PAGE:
So is it possible to have a work/life balance?

We can vote, we can own property and we can shatter the glass ceiling. We are slowly working our way towards the top job in the White House, and no one batted an eyelid when the UK saw a second female PM into Downing Street – at least not because of her gender.  So is it possible to have a work/life balance, or is it just another thing to beat ourselves up about?


In her new book Women Who Work: Rewriting The Rules For Success, Ivanka Trump made an interesting comment about the busier times in her career in relation to work/life balance: “I worked and I was with my family; I didn’t do much else,” she writes. “I wish I could have awoken early to meditate for twenty minutes and I would have loved to catch up with the friends I hadn’t seen in three months, but there just wasn’t enough time in the day. And sometimes that happens.”

While there are many things that Ivanka Trump may say, do, or be associated with, that are less palatable to the wider audience, herein lies an interesting and perhaps surprisingly grounded thought, because for every Insta-perfect mumpreneur out there who manages a gym routine, high flying career and perfectly presented children, the majority of us have the overwhelming feeling that we’re failing if we don’t achieve absolutely everything. It’s one thing saying that ‘balance’ is the key, but sometimes, doesn’t that just feel like another thing to add to the to do list?

We are often told that when it comes to career or family, one or the other will end up suffering. In our experience we have almost never met a parent who would let their children suffer because of their work, and because of the perfectionist streak in most of us, combined with the financial need to make our jobs work, our jobs tend not to suffer either. What can go flying out the window are our friendships or time dedicated to our own wellbeing.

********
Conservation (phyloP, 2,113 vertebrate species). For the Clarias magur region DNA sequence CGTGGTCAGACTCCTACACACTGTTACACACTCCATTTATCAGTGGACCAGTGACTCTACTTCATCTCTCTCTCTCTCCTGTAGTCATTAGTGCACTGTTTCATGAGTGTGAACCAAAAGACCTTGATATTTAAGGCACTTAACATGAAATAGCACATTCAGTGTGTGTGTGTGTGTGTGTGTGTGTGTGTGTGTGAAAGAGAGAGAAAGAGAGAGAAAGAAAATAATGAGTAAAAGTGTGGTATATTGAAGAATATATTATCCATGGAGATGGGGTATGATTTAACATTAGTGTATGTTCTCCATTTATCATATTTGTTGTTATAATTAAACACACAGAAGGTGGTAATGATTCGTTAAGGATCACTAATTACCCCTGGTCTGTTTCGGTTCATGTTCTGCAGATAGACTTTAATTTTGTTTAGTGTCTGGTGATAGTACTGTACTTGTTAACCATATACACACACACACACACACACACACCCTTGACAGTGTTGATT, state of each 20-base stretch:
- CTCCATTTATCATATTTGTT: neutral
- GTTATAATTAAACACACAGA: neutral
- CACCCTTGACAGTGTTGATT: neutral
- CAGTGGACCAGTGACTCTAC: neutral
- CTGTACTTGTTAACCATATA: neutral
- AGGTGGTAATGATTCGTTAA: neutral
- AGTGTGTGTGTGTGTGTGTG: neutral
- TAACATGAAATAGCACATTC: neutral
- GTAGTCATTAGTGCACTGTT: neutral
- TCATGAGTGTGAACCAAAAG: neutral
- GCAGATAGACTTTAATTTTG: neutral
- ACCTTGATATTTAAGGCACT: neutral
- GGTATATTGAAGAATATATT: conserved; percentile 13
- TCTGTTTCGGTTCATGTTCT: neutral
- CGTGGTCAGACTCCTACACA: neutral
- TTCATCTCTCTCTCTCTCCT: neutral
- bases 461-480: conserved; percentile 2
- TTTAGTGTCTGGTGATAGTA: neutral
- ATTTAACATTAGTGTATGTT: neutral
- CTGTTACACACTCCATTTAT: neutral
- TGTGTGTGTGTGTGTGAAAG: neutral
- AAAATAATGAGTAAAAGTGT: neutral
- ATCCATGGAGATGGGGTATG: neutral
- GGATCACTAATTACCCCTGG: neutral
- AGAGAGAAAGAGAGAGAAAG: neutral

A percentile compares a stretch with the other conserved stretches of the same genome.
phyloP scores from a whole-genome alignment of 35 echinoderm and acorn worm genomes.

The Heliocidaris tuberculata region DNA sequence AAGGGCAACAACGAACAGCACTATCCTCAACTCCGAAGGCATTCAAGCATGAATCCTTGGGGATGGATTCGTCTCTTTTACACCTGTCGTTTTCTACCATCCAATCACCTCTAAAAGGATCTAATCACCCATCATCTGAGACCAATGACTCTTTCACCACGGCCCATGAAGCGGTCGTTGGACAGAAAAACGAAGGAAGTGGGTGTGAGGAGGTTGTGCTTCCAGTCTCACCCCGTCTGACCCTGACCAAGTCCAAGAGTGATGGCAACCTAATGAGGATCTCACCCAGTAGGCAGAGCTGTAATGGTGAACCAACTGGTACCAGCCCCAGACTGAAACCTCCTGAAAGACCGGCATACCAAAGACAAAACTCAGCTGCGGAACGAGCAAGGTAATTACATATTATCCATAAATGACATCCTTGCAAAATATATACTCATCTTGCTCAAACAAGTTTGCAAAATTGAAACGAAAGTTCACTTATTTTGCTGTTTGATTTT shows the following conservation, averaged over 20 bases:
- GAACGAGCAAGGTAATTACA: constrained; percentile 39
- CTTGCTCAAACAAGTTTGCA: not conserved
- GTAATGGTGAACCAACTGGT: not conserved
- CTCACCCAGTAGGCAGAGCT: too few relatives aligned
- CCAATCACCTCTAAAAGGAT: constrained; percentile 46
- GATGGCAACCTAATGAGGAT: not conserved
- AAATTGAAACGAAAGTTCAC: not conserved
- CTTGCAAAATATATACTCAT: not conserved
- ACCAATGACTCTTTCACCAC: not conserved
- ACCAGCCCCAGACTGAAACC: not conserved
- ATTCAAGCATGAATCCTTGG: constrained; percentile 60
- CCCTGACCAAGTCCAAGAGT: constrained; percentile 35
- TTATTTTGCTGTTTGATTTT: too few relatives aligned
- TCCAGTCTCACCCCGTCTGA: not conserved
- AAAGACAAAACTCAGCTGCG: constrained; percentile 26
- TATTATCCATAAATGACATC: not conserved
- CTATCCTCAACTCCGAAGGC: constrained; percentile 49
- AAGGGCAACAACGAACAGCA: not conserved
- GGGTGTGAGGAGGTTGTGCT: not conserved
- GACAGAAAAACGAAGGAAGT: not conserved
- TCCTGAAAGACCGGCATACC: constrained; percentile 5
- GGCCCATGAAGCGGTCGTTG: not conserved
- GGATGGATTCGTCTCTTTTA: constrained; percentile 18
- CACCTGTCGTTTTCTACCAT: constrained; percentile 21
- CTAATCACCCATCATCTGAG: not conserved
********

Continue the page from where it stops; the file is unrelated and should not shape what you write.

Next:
Trump isn’t the first high flying woman to say that she doesn’t believe that a work/life balance really exists. Sheryl Sandberg, COO of Facebook and author of Lean In, was quoted in a 2012 interview saying there’s no such thing as work-life balance: “There’s work, and there’s life, and there’s no balance.”

Of course, despite the sage advice that she gives not to let convention dictate what you do, Trump’s suggestions are somewhat undermined by the fact that she appears to have ready access to personal staff at home who help her to manage her various work and life commitments – not a privilege that many of us have. Nonetheless, the point is made that beating ourselves up over the things we’re not doing rather than being chuffed to bits at the things that we are doing is something worth considering.

Sandberg, who, amongst other humanising aspects has admitted to crying at work, has also said: “employed mothers and father both struggle with multiple responsibilities but mothers also have to endure the rude questions and accusatory looks that remind us that we’re shortchanging both our jobs and our children. As if we need reminding.”  It is a feeling that many men and women will feel is all too familiar.

This is a much discussed topic across the Internet, and probably the bottom line is that everyone will find their own way to handle the question of work/life balance. Mental health is at an all time peak and we hear boundless stories of women (and men) who feel as though they are at breaking point with the variety of obligations they have in their lives.


We don’t know, but we’re working on it, together.  Surely it is a collective responsibility to try to support one another?  While the world’s most successful businesses begin to look at alternative models of working, whether it be flexible hours or working from home thanks to a changing world of work facilitated by technology and socio economic changes, some of it still seems to come down to our own approaches; maybe we don’t kick ourselves for not going to the gym five times a week?  Maybe our friends will understand if sometimes our catch ups need to be had via FaceTime instead of in person?’s Co-Founder and Managing Director Abi Wright, herself a mother of three, is passionate about the subject and has always had good relationships with her senior management team (98% female), enabling her to work with them to find working solutions that fit their needs. She is also investing in wider home working programmes for part time parents wanting flexibility. This comes from a background of encouraging all her members of staff, but particularly facilitating opportunities for women in a traditionally male oriented sales environment.  She says: “I don’t think there is a specific or correct work/life balance to be found.  I think it’s more about finding a balance that works for you on an emotional level only then can it work.”

The bottom line?  This whole work/life balance thing is a work in progress, but the good news is that we’re all in it together, and we’re all trying to find our way.  So try not to be too hard on yourself about it – it’s just another thing to do.